A Little Recognition Goes A Long Way in Keeping Employees Happy

One can learn a great deal during a cross-country flight.

In fact, on my trip from Boston to San Diego for the iClubs Conference, I learned quite a few things thanks to JetBlue.

You Can Learn A Lot On A Cross Country Flight Agoglia's Inspiration Came Courtesy Of Jet Blue AirlinesThe first thing I learned came while flipping around the 36 DirecTV stations available on the flight. Apparently, many people are still looking for the 10 (or eight or six) minute shortcut to six pack abs; at least that's what I gathered from eight infomercials on at the same time. And those that aren't looking for a six pack are probably interested in eating, according to the other six infomercials on at that time.

But perhaps the best lesson learned was from JetBlue directly, and it is something that almost every independent health club owners can probably learn from as well.

Just prior to closing the doors before take-off, an airline official came on board to make an announcement. No, we weren't being delayed and there was nothing wrong with the airplane, instead the airline official had a different message: He had jumped on the plane to commemorate one of the flight attendant's 10th anniversary with the company. It was a simple act, but it was a nice gesture to make in front of other employees and a plane full of passengers.

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In today's job market it is rare for employees to stay with one company for that long. It is more rare for someone to stay at a health club for that long. But, what is most rare, is that club owners and managers go out of their way to acknowledge employees in front of their co-workers, let alone the members they serve every day.

Studies show that a majority of employees say that they are more appreciative and motivated from acknowledgement of a job well done than they are money, yet club owners are faced with high employee turnover and struggle for ways to keep their best and brightest employees without breaking the bank.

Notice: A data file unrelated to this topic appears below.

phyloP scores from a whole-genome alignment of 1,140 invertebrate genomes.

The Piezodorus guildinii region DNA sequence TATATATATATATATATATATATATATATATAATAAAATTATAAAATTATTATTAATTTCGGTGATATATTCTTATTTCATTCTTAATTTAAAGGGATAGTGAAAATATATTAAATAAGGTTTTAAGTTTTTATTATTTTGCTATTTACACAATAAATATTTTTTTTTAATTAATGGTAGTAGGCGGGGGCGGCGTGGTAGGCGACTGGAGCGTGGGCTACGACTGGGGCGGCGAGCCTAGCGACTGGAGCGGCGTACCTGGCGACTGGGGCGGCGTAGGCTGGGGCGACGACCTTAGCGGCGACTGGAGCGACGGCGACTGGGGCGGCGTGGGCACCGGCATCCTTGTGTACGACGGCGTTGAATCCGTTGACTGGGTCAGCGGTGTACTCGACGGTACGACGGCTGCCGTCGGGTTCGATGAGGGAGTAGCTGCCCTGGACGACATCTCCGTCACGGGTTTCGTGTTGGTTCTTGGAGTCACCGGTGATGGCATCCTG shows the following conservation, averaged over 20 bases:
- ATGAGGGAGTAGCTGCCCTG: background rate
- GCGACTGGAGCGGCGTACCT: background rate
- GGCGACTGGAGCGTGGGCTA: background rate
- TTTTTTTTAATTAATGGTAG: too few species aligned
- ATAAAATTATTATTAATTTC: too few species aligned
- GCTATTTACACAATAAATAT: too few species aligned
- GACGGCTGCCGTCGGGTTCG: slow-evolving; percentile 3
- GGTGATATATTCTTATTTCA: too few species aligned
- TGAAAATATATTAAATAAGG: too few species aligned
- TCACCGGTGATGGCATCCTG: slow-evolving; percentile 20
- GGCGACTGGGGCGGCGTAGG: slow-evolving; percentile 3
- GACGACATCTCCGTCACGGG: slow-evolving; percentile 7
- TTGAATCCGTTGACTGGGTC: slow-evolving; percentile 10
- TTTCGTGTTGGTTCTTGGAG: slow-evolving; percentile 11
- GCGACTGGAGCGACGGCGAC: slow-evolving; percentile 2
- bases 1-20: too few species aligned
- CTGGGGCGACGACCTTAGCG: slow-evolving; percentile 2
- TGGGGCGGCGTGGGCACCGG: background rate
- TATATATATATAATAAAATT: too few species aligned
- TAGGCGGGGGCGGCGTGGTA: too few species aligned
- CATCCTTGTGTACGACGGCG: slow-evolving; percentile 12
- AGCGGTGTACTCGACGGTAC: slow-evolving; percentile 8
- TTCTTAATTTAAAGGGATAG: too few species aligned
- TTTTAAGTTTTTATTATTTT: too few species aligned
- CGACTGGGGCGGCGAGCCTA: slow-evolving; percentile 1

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Perhaps health club owners can learn a thing or two from JetBlue on how to not only keep customers happy and loyal, but keep employees happy and loyal as well.

By the way Sarah, the flight attendant celebrating her anniversary with JetBlue, was congratulated by just about every person on that flight. I wonder how many would make that connection without something as special as being recognized publicly for a job well done.

Tips on Implementing an Employee Recognition Program

1. Don't just make it about monetary goals. Let employees know that you value them going above and beyond to keep members happy. Recognize attendance, anniversaries and personal achievements.

2. Set up different levels of recognition and standards by which to judge employees. Allow other staff members, supervisors and members have input, helping to legitimize and expand the reaches of the program.

3. Make sure that everyone on staff knows when an employee receives recognition. The "fame" will keep not only the employee receiving the acknowledgement happy, it will encourage others to attain it as well.

4. Let the members in on it. Mention the employee recognition to members. Post it on your website, include it in member newsletters, tweet it and post it on your Facebook page. This will build a connection between members and employees.

5. Stay consistent. Nothing will sap the morale you're trying to build among your health club employees than dangling a carrot and not delivering in the end.


John Agoglia has spent nearly two decades either working in health clubs or writing about them. He currently writes for several digital and print publications in and out of the fitness industry.

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